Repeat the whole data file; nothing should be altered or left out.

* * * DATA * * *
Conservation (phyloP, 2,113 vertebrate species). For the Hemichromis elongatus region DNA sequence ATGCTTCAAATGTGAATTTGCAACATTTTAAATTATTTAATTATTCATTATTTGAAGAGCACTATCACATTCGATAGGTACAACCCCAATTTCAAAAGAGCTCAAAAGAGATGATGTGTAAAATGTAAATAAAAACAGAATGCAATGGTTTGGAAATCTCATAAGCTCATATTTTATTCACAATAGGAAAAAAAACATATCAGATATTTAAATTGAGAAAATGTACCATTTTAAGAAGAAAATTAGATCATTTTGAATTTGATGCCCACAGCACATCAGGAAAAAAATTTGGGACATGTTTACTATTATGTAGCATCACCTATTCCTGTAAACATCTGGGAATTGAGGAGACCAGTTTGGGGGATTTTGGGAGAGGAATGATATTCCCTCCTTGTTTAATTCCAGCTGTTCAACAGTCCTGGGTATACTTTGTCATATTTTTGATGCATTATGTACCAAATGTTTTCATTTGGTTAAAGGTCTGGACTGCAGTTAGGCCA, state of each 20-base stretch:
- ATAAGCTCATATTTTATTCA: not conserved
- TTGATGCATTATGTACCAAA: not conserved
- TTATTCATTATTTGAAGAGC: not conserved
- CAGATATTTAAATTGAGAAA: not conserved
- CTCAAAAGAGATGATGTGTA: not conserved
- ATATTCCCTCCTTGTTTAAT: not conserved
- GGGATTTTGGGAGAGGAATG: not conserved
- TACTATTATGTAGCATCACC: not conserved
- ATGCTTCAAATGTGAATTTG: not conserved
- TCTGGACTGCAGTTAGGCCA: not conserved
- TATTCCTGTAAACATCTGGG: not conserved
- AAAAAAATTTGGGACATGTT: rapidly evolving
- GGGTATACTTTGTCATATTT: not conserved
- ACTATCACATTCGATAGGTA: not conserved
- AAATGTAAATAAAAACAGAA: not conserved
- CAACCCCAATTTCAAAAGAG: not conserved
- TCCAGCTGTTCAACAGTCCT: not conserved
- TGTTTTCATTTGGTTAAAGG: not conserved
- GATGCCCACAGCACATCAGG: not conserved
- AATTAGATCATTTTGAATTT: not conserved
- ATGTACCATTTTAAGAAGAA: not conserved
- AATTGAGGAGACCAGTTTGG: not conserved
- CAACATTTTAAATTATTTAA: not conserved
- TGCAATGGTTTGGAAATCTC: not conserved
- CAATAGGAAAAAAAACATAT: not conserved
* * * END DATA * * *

Conservation (phyloP, 2,113 vertebrate species). For the Hemichromis elongatus region DNA sequence ATGCTTCAAATGTGAATTTGCAACATTTTAAATTATTTAATTATTCATTATTTGAAGAGCACTATCACATTCGATAGGTACAACCCCAATTTCAAAAGAGCTCAAAAGAGATGATGTGTAAAATGTAAATAAAAACAGAATGCAATGGTTTGGAAATCTCATAAGCTCATATTTTATTCACAATAGGAAAAAAAACATATCAGATATTTAAATTGAGAAAATGTACCATTTTAAGAAGAAAATTAGATCATTTTGAATTTGATGCCCACAGCACATCAGGAAAAAAATTTGGGACATGTTTACTATTATGTAGCATCACCTATTCCTGTAAACATCTGGGAATTGAGGAGACCAGTTTGGGGGATTTTGGGAGAGGAATGATATTCCCTCCTTGTTTAATTCCAGCTGTTCAACAGTCCTGGGTATACTTTGTCATATTTTTGATGCATTATGTACCAAATGTTTTCATTTGGTTAAAGGTCTGGACTGCAGTTAGGCCA, state of each 20-base stretch:
- ATAAGCTCATATTTTATTCA: not conserved
- TTGATGCATTATGTACCAAA: not conserved
- TTATTCATTATTTGAAGAGC: not conserved
- CAGATATTTAAATTGAGAAA: not conserved
- CTCAAAAGAGATGATGTGTA: not conserved
- ATATTCCCTCCTTGTTTAAT: not conserved
- GGGATTTTGGGAGAGGAATG: not conserved
- TACTATTATGTAGCATCACC: not conserved
- ATGCTTCAAATGTGAATTTG: not conserved
- TCTGGACTGCAGTTAGGCCA: not conserved
- TATTCCTGTAAACATCTGGG: not conserved
- AAAAAAATTTGGGACATGTT: rapidly evolving
- GGGTATACTTTGTCATATTT: not conserved
- ACTATCACATTCGATAGGTA: not conserved
- AAATGTAAATAAAAACAGAA: not conserved
- CAACCCCAATTTCAAAAGAG: not conserved
- TCCAGCTGTTCAACAGTCCT: not conserved
- TGTTTTCATTTGGTTAAAGG: not conserved
- GATGCCCACAGCACATCAGG: not conserved
- AATTAGATCATTTTGAATTT: not conserved
- ATGTACCATTTTAAGAAGAA: not conserved
- AATTGAGGAGACCAGTTTGG: not conserved
- CAACATTTTAAATTATTTAA: not conserved
- TGCAATGGTTTGGAAATCTC: not conserved
- CAATAGGAAAAAAAACATAT: not conserved